The Beginning of Friends
Friends, also known as Quakers, had their origin in seventeenth-century England. As a young man, George Fox longed for a genuine faith which he did not find in the cold, legalistic church of his time. He looked in vain for human help and studied the Bible so thoroughly that he learned much of it by memory. After four years of searching, he found inner peace through trusting Jesus Christ as his Savior. Soon he began to tell others about the Gospel of Christ as God’s way to free people from sin. As Fox shared the reality he had found, others responded and joined him in spreading the good news of salvation. Thus, a movement of Christian renewal was born in 1647, which was to become known in time as the Friends Church, or Society of Friends (because, at the time, forming a competitive church to the Church of England was against the law). A rapid period of growth began in June 1652 in northern England, which saw more than 60,000 people join the movement over a 12-year period. Friends and many other groups came under severe persecution in England and were jailed for their expression of faith. This motivated a large migration of Friends to the Americas. The first governors of New Jersey, Rhode Island, and the Carolinas, as well as the founder of Pennsylvania were all members of the Society of Friends.
Fox and early Quakers declared that salvation is a personal matter between the individual and God. No human mediator or outward ordinance is necessary to encounter the Living God. Therefore, the Friends message, with its clear, spiritual interpretation of the Gospel, was a logical conclusion of the Protestant Reformation. The Friends Church then took the logic of the New Covenant to the next level. If connection with God is Spiritual, what is the place of physical ceremony? The Friends Church has long held that life itself is sacramental – meaning that each moment of our lives is a sacrament to celebrate with and live for God. Physical ceremonies, referred to as church sacraments, are therefore de-emphasized. The sacrament of living out a baptized life in constant communion with God is an important emphasis of the Friends Church. Physical ceremonies may be practiced, but only within the context of understanding the reality of the spiritual. Friends also champion non-violence, social justice, the humane treatment of prisoners and mentally ill, simplicity of living, and absolute truthfulness in business dealings.
Friends as a Church
The Friends movement never intended to form a church denomination, and emphasized the autonomy of the local meeting for worship and business. Therefore no central authority was ever designed. This created the opportunity for splintering, which typically happened because of theological disagreements. Therefore today one can find Friends who are very evangelical and participate in mainstream Christian thought as well as groups who use the name of Friends, or Quakers, who disavow some of the primary tenants of the Christian Faith. Evangelical Friends who are associated with Mid America and other regions identified with Evangelical Friends Church International, align themselves with orthodox Christian doctrine and practice.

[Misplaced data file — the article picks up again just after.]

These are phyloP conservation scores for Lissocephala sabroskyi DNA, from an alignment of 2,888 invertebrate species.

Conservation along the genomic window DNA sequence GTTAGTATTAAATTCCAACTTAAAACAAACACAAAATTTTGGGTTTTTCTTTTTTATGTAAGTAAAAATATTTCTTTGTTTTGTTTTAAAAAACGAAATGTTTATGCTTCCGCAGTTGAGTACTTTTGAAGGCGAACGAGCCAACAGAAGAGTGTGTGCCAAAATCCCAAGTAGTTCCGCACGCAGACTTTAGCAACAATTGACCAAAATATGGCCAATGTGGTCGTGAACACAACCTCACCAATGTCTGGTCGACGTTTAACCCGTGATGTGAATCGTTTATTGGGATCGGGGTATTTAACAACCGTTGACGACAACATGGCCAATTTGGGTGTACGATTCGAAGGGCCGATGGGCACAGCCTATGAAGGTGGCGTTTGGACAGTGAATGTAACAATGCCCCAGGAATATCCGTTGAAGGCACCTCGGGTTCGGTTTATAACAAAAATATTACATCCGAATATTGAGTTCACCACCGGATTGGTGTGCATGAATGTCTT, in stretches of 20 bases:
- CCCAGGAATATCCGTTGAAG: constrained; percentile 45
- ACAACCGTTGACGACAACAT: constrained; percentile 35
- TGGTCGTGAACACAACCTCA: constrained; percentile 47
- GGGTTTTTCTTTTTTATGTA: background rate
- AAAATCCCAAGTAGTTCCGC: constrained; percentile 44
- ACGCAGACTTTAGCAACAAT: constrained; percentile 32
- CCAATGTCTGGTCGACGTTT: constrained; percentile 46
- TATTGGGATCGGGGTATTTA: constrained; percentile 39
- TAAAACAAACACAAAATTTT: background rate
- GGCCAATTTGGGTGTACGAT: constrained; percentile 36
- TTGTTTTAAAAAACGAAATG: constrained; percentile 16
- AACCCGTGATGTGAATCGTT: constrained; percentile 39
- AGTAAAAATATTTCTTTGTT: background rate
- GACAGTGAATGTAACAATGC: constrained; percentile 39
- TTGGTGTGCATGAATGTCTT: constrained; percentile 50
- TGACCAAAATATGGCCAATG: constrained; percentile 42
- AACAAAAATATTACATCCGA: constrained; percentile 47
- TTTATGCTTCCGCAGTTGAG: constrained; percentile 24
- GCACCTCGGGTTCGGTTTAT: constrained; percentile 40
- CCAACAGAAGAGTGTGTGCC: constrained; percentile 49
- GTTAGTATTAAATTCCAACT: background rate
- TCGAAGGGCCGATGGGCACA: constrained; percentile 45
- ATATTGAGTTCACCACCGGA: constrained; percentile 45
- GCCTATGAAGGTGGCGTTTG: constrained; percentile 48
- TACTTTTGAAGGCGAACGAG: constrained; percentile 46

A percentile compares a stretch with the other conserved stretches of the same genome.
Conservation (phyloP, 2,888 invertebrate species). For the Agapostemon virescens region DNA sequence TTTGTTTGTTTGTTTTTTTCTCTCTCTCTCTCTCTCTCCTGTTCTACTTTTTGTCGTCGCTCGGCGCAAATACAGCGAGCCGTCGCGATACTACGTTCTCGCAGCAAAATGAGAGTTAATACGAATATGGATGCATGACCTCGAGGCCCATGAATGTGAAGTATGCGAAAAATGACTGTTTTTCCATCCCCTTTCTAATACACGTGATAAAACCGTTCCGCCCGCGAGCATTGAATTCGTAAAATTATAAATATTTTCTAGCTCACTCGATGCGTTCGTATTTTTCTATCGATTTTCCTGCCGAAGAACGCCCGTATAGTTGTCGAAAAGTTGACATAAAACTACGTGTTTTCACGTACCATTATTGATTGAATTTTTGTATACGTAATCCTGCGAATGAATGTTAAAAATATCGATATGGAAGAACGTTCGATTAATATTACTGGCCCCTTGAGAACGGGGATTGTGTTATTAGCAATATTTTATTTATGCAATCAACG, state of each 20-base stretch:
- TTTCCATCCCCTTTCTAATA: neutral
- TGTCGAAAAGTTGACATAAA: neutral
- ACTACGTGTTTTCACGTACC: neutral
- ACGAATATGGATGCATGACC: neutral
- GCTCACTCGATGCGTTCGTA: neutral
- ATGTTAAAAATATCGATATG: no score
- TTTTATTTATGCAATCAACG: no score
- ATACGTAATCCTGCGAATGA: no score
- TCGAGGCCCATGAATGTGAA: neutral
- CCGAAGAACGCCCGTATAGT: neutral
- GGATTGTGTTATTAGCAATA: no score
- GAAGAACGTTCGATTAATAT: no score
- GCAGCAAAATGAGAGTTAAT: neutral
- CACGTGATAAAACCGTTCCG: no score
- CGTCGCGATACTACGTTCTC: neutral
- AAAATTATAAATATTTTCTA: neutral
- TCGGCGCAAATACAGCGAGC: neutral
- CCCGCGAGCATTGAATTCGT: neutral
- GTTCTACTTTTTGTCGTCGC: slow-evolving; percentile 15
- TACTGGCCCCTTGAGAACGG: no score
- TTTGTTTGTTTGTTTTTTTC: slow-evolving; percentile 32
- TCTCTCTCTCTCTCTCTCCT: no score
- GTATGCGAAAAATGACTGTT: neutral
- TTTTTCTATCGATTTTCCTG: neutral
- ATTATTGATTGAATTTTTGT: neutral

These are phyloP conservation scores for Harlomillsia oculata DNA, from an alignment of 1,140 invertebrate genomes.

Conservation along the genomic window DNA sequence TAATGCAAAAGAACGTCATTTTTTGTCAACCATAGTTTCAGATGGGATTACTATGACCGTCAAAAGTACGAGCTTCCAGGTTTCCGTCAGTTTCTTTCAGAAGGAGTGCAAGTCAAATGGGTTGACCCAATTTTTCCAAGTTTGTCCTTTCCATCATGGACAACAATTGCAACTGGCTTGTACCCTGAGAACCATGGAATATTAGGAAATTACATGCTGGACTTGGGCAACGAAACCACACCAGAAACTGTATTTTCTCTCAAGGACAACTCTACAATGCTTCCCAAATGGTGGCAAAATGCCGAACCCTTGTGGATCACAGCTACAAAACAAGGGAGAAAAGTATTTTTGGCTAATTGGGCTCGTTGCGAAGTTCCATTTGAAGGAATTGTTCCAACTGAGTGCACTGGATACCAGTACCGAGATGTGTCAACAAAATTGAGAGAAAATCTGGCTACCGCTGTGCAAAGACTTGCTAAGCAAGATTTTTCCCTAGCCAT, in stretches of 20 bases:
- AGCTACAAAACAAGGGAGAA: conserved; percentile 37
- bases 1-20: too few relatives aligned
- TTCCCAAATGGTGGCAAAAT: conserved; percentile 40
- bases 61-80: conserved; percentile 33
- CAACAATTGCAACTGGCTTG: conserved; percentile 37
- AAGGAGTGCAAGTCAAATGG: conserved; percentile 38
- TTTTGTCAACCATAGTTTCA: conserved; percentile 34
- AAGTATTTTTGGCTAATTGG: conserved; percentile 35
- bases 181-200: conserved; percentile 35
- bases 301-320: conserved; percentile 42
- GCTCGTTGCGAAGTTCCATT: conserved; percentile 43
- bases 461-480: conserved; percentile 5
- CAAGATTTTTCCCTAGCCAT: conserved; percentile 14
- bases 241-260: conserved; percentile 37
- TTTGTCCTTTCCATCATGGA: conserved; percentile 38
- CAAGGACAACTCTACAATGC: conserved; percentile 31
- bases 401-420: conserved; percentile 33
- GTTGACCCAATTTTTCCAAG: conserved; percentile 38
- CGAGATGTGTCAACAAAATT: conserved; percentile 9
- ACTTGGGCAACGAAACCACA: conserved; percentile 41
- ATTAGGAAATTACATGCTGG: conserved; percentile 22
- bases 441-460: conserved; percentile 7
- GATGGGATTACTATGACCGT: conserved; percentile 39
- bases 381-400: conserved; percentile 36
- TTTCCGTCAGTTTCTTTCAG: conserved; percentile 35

The Living Witness of Friends – Practical Applications
The beliefs of early Friends led them into practical action. Throughout the centuries of the Friends movement, Friends have been dedicated to taking action with respect to religious freedom, opposition to slavery and civil bondage, just treatment of minorities (especially American Indians), humane and remedial treatment of offenders, prison reform, compassionate care of the mentally ill, and aid to war victims and others in physical need. Friends taught and practiced peace as opposed to war, calling upon Christians to arm themselves with the Spirit rather than the weapons of this world. According to Christ’s command, they emphasized a single standard for truth. In a court of law, in place of an oath sworn on the Bible, Friends urged many countries to accept an “Affirmation that I always tell the truth” in place of a legal oath. In the late Colonial period, the Friends people initiated the transition from a barter system to a system based on the firm pricing of goods and services. Friends also designed an alternative to Roberts Rules of Order for business decisions. Instead of “winners and losers” brought on by the vote of a motion, Friends prayerfully discussed an issue until significant unity was achieved. Today, many corporations practice “Consensus Management” as a decision-making tool.
Friends have been faithful to their beliefs, even in the face of persecution. Throughout history, Friends have been put in prison for refusing to comply with requirements which they felt were contrary to the Gospel of Christ. Some Friends forfeited their property; others were beaten, or even killed, because they took a stand for justice and freedom. In New England the Friends Colonies stood as a counter witness to the restrictive control of the Puritan movement.
Between 1654 and 1660, individual Friends from England had left a personal witness in more than 20 foreign countries. This pre-dated the modern missionary movement by more than a century. In the latter half of the 19th century, English and American Friends caught a vision of world need and since then have established missions in numerous countries. A number of those missions have now become indigenous churches. Ninety percent of Friends live in the United States, Kenya, Bolivia, Guatemala, Great Britain, or Burundi. Although small in number as compared to other main-line denominations, the Friends Church has provided a consistent witness and influence far beyond its size.